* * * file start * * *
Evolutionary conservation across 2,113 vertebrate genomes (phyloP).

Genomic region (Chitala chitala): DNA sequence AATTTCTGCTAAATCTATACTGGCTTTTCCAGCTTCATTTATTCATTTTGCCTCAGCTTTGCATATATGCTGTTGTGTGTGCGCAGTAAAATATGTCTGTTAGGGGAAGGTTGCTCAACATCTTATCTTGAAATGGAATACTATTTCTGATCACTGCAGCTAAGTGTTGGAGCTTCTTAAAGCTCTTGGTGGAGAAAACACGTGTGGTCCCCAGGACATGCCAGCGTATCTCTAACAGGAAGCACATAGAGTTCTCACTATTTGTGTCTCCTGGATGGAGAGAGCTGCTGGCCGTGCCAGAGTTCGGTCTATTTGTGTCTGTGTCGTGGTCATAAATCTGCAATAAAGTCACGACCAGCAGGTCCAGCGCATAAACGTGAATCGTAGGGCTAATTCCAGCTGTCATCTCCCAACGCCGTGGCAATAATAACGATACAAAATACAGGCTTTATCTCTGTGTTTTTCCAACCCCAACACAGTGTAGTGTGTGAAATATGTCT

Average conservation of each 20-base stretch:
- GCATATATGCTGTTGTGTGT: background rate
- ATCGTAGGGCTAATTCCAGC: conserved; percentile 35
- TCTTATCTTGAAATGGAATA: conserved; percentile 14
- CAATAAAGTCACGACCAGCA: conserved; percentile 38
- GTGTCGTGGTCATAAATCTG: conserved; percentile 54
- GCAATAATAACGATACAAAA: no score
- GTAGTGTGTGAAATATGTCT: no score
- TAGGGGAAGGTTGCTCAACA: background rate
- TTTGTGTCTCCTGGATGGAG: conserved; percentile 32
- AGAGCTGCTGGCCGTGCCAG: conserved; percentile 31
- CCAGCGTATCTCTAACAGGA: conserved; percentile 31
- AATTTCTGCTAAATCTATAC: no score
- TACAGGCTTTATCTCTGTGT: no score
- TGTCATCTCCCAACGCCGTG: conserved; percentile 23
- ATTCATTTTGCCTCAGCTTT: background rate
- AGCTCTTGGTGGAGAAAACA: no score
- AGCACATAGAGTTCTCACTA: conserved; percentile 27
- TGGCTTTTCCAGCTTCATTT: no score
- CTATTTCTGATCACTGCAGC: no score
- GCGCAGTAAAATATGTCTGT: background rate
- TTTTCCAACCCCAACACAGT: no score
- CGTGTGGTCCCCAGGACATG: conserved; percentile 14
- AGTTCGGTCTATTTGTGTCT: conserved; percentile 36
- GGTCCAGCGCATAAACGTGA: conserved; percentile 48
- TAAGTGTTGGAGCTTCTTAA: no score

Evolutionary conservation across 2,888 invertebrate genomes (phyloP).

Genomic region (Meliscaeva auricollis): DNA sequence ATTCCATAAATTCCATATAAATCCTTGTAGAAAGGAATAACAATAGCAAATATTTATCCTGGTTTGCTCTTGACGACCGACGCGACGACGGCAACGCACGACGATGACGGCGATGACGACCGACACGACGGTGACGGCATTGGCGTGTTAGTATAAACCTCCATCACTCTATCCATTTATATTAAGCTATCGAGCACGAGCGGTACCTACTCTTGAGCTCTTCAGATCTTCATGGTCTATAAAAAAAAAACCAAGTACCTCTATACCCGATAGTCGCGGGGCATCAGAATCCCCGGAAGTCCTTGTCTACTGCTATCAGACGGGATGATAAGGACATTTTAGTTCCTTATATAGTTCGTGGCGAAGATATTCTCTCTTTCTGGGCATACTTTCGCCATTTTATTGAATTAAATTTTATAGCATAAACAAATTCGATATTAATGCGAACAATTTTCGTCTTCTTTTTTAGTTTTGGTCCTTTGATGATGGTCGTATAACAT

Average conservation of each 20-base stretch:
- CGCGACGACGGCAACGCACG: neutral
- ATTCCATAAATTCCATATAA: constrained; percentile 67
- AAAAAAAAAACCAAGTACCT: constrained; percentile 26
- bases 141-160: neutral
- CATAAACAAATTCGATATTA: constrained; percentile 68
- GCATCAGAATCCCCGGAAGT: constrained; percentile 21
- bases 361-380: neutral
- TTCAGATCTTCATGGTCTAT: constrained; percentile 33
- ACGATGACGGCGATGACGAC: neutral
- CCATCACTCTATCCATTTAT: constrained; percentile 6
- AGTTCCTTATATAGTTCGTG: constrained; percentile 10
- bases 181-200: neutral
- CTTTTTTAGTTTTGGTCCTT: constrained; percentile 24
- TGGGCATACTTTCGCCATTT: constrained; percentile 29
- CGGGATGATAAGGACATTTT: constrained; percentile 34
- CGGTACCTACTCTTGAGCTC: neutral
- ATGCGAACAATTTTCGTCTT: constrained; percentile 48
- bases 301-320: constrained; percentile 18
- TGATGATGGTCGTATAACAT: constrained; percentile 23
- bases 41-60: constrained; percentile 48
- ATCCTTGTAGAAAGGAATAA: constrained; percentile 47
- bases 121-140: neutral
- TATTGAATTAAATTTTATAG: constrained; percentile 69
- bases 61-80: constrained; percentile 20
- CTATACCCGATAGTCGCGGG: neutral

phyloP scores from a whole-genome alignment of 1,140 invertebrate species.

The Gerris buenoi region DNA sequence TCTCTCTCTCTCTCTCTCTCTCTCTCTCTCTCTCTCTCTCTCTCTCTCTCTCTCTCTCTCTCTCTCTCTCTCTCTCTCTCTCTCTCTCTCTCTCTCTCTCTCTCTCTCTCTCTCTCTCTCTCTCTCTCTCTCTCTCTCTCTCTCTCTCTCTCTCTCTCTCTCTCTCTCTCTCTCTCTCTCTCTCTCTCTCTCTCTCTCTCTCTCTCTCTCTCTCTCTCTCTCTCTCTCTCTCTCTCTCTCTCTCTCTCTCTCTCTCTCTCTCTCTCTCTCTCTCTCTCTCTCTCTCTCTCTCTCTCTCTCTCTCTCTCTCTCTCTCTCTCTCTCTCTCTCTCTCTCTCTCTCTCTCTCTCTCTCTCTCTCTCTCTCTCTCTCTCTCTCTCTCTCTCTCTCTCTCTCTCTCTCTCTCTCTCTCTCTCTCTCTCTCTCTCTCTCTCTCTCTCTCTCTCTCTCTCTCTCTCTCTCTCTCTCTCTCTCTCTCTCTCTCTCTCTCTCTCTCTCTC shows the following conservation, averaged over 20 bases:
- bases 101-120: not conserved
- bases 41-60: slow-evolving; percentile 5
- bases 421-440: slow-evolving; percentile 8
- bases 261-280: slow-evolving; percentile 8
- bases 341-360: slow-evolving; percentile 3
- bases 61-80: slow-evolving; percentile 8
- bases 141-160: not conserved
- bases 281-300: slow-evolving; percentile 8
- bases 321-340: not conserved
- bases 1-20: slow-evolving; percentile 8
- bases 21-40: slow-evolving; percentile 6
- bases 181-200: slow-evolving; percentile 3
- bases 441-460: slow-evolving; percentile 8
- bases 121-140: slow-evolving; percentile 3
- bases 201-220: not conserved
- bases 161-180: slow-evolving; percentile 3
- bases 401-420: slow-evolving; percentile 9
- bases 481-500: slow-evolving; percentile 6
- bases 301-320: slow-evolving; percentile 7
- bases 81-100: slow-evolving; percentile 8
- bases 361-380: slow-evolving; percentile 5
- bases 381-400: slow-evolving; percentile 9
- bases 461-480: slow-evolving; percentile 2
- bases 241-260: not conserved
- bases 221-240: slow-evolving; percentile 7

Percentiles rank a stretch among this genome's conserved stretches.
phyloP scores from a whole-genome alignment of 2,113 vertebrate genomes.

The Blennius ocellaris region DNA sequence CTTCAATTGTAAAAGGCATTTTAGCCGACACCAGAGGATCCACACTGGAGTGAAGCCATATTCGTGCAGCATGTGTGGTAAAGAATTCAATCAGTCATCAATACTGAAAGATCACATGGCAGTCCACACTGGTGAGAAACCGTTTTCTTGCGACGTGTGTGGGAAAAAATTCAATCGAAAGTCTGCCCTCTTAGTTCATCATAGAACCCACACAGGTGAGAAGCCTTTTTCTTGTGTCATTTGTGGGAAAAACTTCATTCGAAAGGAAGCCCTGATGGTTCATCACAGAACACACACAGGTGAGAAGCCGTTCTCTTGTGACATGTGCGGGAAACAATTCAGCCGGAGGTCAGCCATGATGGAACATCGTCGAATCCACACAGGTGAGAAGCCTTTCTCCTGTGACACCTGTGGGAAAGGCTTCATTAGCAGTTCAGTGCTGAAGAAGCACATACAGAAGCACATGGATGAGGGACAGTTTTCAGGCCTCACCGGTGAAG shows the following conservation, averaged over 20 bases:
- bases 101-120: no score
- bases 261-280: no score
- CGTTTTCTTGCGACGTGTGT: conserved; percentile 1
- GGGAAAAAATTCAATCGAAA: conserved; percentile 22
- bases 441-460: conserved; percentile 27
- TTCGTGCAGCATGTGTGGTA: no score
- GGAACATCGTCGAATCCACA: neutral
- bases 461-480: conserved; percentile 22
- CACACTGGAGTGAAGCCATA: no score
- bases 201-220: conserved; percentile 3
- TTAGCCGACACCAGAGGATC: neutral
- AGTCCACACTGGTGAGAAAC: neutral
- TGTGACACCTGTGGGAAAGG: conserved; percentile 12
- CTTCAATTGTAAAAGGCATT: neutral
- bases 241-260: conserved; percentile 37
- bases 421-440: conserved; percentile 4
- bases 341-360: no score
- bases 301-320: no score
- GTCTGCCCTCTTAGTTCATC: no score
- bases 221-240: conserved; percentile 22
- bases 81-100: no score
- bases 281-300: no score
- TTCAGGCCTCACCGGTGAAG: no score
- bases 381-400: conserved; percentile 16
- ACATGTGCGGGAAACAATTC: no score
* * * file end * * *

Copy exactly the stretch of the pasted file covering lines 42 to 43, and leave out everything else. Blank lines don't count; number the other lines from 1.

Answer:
- AGTTCCTTATATAGTTCGTG: constrained; percentile 10
- bases 181-200: neutral